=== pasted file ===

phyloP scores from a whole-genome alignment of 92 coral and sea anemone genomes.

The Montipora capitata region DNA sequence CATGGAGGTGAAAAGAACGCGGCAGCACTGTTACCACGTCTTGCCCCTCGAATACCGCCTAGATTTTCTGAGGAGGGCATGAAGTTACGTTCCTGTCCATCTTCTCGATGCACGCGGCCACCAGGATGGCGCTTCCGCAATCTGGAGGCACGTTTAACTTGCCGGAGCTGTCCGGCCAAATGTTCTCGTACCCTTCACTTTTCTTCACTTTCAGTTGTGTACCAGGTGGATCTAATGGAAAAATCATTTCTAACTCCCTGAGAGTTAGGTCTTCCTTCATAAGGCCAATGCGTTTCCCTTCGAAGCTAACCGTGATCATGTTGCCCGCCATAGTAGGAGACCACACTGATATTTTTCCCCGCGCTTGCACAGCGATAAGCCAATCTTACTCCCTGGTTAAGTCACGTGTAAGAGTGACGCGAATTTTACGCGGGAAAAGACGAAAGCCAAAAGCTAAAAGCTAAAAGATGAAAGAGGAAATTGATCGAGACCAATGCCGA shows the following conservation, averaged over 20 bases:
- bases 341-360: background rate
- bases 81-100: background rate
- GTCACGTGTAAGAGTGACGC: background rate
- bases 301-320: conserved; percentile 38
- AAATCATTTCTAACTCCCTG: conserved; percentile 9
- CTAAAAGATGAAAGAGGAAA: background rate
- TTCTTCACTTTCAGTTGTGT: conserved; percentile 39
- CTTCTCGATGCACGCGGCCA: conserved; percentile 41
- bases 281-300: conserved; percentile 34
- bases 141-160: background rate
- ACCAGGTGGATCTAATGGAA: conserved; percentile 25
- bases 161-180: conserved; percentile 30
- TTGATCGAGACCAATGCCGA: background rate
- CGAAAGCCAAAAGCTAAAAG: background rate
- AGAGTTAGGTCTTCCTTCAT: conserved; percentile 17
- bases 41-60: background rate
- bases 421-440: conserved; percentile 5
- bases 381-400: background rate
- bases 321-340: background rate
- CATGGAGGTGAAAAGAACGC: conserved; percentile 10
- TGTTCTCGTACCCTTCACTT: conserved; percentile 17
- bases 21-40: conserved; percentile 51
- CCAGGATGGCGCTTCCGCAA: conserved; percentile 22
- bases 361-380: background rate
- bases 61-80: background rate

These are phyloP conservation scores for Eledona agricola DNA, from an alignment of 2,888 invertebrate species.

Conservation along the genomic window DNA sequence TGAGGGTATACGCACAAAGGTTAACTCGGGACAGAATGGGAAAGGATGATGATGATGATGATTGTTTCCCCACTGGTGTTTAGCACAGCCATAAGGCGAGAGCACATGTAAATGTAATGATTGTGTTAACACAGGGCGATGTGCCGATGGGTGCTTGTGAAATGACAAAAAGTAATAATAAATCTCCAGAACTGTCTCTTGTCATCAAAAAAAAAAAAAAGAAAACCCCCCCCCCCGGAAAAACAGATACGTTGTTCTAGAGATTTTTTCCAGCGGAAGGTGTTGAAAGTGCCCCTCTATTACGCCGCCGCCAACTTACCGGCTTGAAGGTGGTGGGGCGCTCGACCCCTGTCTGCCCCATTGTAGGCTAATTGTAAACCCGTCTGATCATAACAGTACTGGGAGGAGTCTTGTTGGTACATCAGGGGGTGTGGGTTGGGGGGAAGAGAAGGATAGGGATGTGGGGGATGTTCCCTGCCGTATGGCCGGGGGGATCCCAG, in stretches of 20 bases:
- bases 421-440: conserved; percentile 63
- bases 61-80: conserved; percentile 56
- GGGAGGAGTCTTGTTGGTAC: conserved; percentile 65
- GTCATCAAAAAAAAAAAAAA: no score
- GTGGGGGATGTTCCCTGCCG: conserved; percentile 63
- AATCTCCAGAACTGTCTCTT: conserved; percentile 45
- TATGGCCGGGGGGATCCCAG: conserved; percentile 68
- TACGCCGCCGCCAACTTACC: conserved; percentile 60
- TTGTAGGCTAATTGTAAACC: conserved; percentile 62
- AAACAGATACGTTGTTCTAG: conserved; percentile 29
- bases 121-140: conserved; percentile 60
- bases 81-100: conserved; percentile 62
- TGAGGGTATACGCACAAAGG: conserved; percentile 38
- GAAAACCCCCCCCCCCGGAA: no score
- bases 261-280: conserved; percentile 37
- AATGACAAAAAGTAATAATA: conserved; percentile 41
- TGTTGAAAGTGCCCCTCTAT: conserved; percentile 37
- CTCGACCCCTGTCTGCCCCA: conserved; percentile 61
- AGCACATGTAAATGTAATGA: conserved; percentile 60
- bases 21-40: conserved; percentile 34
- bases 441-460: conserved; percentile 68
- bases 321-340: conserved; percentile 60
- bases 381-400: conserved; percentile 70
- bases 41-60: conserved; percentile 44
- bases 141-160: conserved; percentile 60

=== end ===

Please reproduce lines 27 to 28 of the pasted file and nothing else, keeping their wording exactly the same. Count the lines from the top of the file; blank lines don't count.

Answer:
- bases 61-80: background rate

These are phyloP conservation scores for Eledona agricola DNA, from an alignment of 2,888 invertebrate species.